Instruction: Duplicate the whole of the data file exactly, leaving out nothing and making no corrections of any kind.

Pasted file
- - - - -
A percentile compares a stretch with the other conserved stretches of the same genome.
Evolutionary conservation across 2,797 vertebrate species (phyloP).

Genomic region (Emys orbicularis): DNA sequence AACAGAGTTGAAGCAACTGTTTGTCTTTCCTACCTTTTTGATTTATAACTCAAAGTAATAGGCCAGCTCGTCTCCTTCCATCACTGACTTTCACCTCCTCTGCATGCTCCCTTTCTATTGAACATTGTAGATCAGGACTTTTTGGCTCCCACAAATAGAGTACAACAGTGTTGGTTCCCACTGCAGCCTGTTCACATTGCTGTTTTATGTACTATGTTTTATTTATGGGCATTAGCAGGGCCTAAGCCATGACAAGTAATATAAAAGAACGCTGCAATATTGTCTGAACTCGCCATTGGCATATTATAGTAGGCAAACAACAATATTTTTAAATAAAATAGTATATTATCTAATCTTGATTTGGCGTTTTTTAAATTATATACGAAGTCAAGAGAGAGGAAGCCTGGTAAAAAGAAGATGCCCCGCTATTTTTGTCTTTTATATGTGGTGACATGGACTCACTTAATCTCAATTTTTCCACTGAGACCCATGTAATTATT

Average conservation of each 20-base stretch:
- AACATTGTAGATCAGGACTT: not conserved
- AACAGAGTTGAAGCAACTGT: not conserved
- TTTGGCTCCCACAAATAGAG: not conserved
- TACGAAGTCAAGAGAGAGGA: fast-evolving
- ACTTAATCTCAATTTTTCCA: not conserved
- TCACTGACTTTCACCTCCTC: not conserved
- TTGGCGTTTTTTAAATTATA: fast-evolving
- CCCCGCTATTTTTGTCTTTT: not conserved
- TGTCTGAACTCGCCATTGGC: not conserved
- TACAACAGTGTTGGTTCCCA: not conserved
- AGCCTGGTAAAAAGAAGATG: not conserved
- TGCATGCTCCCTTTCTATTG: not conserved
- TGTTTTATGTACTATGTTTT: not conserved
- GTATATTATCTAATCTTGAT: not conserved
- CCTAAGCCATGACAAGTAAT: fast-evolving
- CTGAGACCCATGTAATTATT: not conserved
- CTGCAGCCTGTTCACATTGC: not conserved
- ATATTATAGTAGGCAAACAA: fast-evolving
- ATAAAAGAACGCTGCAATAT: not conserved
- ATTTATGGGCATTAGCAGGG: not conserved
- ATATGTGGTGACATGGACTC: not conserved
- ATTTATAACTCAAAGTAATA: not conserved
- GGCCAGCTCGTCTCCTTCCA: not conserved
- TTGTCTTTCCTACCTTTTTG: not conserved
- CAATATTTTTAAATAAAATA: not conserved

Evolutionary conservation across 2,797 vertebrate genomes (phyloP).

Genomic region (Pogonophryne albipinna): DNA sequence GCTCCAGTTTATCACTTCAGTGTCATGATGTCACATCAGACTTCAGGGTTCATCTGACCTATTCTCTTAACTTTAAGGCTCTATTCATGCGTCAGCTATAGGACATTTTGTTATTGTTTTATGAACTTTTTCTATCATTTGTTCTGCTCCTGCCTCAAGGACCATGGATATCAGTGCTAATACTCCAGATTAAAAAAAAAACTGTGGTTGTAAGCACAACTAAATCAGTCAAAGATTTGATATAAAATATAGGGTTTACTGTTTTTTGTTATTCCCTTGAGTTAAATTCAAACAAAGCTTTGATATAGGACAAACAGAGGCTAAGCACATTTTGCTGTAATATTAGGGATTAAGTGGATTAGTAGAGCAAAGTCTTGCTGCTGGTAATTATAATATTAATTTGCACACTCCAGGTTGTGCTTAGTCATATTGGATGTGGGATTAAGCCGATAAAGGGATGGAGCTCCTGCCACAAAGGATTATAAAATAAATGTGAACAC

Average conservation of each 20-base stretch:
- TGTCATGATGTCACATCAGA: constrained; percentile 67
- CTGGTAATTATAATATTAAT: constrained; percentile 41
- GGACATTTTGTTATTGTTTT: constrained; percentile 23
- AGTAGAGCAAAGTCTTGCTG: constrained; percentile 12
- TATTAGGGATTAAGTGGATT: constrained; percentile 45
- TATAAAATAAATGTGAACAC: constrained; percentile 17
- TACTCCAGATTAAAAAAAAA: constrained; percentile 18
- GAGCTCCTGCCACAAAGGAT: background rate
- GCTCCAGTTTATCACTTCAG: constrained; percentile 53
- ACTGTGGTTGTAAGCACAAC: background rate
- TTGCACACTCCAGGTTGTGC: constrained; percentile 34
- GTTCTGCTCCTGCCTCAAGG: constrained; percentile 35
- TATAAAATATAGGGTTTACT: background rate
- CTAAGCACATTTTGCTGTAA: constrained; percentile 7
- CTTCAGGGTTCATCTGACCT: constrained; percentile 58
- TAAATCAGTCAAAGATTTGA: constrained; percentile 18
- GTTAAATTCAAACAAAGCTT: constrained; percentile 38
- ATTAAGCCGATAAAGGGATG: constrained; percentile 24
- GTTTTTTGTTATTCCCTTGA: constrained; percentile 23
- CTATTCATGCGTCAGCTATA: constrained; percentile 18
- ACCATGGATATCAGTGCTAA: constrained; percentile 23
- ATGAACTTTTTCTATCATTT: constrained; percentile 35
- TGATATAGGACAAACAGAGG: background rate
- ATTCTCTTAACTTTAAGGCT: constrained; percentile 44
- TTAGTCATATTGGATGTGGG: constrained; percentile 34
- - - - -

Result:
A percentile compares a stretch with the other conserved stretches of the same genome.
Evolutionary conservation across 2,797 vertebrate species (phyloP).

Genomic region (Emys orbicularis): DNA sequence AACAGAGTTGAAGCAACTGTTTGTCTTTCCTACCTTTTTGATTTATAACTCAAAGTAATAGGCCAGCTCGTCTCCTTCCATCACTGACTTTCACCTCCTCTGCATGCTCCCTTTCTATTGAACATTGTAGATCAGGACTTTTTGGCTCCCACAAATAGAGTACAACAGTGTTGGTTCCCACTGCAGCCTGTTCACATTGCTGTTTTATGTACTATGTTTTATTTATGGGCATTAGCAGGGCCTAAGCCATGACAAGTAATATAAAAGAACGCTGCAATATTGTCTGAACTCGCCATTGGCATATTATAGTAGGCAAACAACAATATTTTTAAATAAAATAGTATATTATCTAATCTTGATTTGGCGTTTTTTAAATTATATACGAAGTCAAGAGAGAGGAAGCCTGGTAAAAAGAAGATGCCCCGCTATTTTTGTCTTTTATATGTGGTGACATGGACTCACTTAATCTCAATTTTTCCACTGAGACCCATGTAATTATT

Average conservation of each 20-base stretch:
- AACATTGTAGATCAGGACTT: not conserved
- AACAGAGTTGAAGCAACTGT: not conserved
- TTTGGCTCCCACAAATAGAG: not conserved
- TACGAAGTCAAGAGAGAGGA: fast-evolving
- ACTTAATCTCAATTTTTCCA: not conserved
- TCACTGACTTTCACCTCCTC: not conserved
- TTGGCGTTTTTTAAATTATA: fast-evolving
- CCCCGCTATTTTTGTCTTTT: not conserved
- TGTCTGAACTCGCCATTGGC: not conserved
- TACAACAGTGTTGGTTCCCA: not conserved
- AGCCTGGTAAAAAGAAGATG: not conserved
- TGCATGCTCCCTTTCTATTG: not conserved
- TGTTTTATGTACTATGTTTT: not conserved
- GTATATTATCTAATCTTGAT: not conserved
- CCTAAGCCATGACAAGTAAT: fast-evolving
- CTGAGACCCATGTAATTATT: not conserved
- CTGCAGCCTGTTCACATTGC: not conserved
- ATATTATAGTAGGCAAACAA: fast-evolving
- ATAAAAGAACGCTGCAATAT: not conserved
- ATTTATGGGCATTAGCAGGG: not conserved
- ATATGTGGTGACATGGACTC: not conserved
- ATTTATAACTCAAAGTAATA: not conserved
- GGCCAGCTCGTCTCCTTCCA: not conserved
- TTGTCTTTCCTACCTTTTTG: not conserved
- CAATATTTTTAAATAAAATA: not conserved

Evolutionary conservation across 2,797 vertebrate genomes (phyloP).

Genomic region (Pogonophryne albipinna): DNA sequence GCTCCAGTTTATCACTTCAGTGTCATGATGTCACATCAGACTTCAGGGTTCATCTGACCTATTCTCTTAACTTTAAGGCTCTATTCATGCGTCAGCTATAGGACATTTTGTTATTGTTTTATGAACTTTTTCTATCATTTGTTCTGCTCCTGCCTCAAGGACCATGGATATCAGTGCTAATACTCCAGATTAAAAAAAAAACTGTGGTTGTAAGCACAACTAAATCAGTCAAAGATTTGATATAAAATATAGGGTTTACTGTTTTTTGTTATTCCCTTGAGTTAAATTCAAACAAAGCTTTGATATAGGACAAACAGAGGCTAAGCACATTTTGCTGTAATATTAGGGATTAAGTGGATTAGTAGAGCAAAGTCTTGCTGCTGGTAATTATAATATTAATTTGCACACTCCAGGTTGTGCTTAGTCATATTGGATGTGGGATTAAGCCGATAAAGGGATGGAGCTCCTGCCACAAAGGATTATAAAATAAATGTGAACAC

Average conservation of each 20-base stretch:
- TGTCATGATGTCACATCAGA: constrained; percentile 67
- CTGGTAATTATAATATTAAT: constrained; percentile 41
- GGACATTTTGTTATTGTTTT: constrained; percentile 23
- AGTAGAGCAAAGTCTTGCTG: constrained; percentile 12
- TATTAGGGATTAAGTGGATT: constrained; percentile 45
- TATAAAATAAATGTGAACAC: constrained; percentile 17
- TACTCCAGATTAAAAAAAAA: constrained; percentile 18
- GAGCTCCTGCCACAAAGGAT: background rate
- GCTCCAGTTTATCACTTCAG: constrained; percentile 53
- ACTGTGGTTGTAAGCACAAC: background rate
- TTGCACACTCCAGGTTGTGC: constrained; percentile 34
- GTTCTGCTCCTGCCTCAAGG: constrained; percentile 35
- TATAAAATATAGGGTTTACT: background rate
- CTAAGCACATTTTGCTGTAA: constrained; percentile 7
- CTTCAGGGTTCATCTGACCT: constrained; percentile 58
- TAAATCAGTCAAAGATTTGA: constrained; percentile 18
- GTTAAATTCAAACAAAGCTT: constrained; percentile 38
- ATTAAGCCGATAAAGGGATG: constrained; percentile 24
- GTTTTTTGTTATTCCCTTGA: constrained; percentile 23
- CTATTCATGCGTCAGCTATA: constrained; percentile 18
- ACCATGGATATCAGTGCTAA: constrained; percentile 23
- ATGAACTTTTTCTATCATTT: constrained; percentile 35
- TGATATAGGACAAACAGAGG: background rate
- ATTCTCTTAACTTTAAGGCT: constrained; percentile 44
- TTAGTCATATTGGATGTGGG: constrained; percentile 34